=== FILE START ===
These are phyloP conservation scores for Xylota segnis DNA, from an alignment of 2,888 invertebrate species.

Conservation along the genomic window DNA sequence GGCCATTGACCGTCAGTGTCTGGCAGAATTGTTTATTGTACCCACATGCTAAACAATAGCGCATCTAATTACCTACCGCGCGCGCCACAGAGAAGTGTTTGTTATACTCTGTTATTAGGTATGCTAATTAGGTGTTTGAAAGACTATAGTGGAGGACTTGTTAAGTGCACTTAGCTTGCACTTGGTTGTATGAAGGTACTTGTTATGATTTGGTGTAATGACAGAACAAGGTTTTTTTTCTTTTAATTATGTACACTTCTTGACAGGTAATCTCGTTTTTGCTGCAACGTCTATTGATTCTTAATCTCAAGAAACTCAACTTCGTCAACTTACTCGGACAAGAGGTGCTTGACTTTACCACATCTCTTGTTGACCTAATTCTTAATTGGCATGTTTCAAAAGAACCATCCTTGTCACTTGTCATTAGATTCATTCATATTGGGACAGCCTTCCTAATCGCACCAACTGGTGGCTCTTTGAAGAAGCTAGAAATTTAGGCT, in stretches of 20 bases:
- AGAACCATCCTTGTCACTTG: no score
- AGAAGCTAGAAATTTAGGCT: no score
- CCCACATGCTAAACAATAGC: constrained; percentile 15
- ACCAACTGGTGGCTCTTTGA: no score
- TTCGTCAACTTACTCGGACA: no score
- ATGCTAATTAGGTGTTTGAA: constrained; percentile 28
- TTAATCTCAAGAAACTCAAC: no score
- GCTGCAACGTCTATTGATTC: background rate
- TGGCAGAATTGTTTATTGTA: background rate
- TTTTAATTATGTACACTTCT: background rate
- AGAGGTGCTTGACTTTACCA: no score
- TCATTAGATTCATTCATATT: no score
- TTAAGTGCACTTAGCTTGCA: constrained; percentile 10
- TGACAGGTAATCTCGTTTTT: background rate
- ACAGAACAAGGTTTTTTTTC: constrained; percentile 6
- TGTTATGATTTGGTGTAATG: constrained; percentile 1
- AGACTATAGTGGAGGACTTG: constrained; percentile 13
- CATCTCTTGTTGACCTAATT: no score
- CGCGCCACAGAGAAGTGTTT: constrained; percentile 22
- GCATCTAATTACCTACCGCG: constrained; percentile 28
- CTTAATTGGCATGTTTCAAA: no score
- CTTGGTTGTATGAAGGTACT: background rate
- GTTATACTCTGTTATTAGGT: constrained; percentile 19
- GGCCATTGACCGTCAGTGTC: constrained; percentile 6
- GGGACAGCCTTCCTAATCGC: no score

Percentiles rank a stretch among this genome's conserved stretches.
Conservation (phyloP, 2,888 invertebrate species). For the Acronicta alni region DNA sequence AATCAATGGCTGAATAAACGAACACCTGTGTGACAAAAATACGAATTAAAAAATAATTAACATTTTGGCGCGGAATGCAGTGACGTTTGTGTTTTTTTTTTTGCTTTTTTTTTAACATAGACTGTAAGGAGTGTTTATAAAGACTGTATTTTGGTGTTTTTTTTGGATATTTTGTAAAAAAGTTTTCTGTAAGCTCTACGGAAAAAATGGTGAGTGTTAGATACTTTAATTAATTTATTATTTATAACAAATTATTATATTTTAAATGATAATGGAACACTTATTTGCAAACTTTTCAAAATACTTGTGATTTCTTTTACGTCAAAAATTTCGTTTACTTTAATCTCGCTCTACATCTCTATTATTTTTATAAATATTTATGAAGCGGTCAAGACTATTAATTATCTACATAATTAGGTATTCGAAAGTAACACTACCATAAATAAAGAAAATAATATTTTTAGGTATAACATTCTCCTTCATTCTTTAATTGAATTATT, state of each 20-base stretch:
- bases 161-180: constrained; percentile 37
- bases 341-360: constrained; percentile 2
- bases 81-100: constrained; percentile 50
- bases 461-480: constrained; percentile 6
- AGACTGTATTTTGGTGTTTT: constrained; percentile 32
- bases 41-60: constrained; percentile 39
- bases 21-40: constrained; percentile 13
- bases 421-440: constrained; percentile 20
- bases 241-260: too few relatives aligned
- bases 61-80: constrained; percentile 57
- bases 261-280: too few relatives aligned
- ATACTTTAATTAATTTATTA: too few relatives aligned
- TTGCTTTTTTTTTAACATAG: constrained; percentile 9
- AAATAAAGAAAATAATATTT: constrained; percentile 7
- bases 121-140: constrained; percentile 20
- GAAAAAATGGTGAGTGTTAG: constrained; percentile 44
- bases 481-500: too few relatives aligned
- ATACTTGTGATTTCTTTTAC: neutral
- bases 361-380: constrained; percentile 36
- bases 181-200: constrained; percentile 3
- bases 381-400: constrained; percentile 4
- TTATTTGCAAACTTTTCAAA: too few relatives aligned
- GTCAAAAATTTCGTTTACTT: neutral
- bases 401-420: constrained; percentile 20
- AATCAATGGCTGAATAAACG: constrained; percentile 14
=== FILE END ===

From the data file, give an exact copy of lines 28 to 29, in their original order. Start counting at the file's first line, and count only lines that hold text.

Percentiles rank a stretch among this genome's conserved stretches.
Conservation (phyloP, 2,888 invertebrate species). For the Acronicta alni region DNA sequence AATCAATGGCTGAATAAACGAACACCTGTGTGACAAAAATACGAATTAAAAAATAATTAACATTTTGGCGCGGAATGCAGTGACGTTTGTGTTTTTTTTTTTGCTTTTTTTTTAACATAGACTGTAAGGAGTGTTTATAAAGACTGTATTTTGGTGTTTTTTTTGGATATTTTGTAAAAAAGTTTTCTGTAAGCTCTACGGAAAAAATGGTGAGTGTTAGATACTTTAATTAATTTATTATTTATAACAAATTATTATATTTTAAATGATAATGGAACACTTATTTGCAAACTTTTCAAAATACTTGTGATTTCTTTTACGTCAAAAATTTCGTTTACTTTAATCTCGCTCTACATCTCTATTATTTTTATAAATATTTATGAAGCGGTCAAGACTATTAATTATCTACATAATTAGGTATTCGAAAGTAACACTACCATAAATAAAGAAAATAATATTTTTAGGTATAACATTCTCCTTCATTCTTTAATTGAATTATT, state of each 20-base stretch: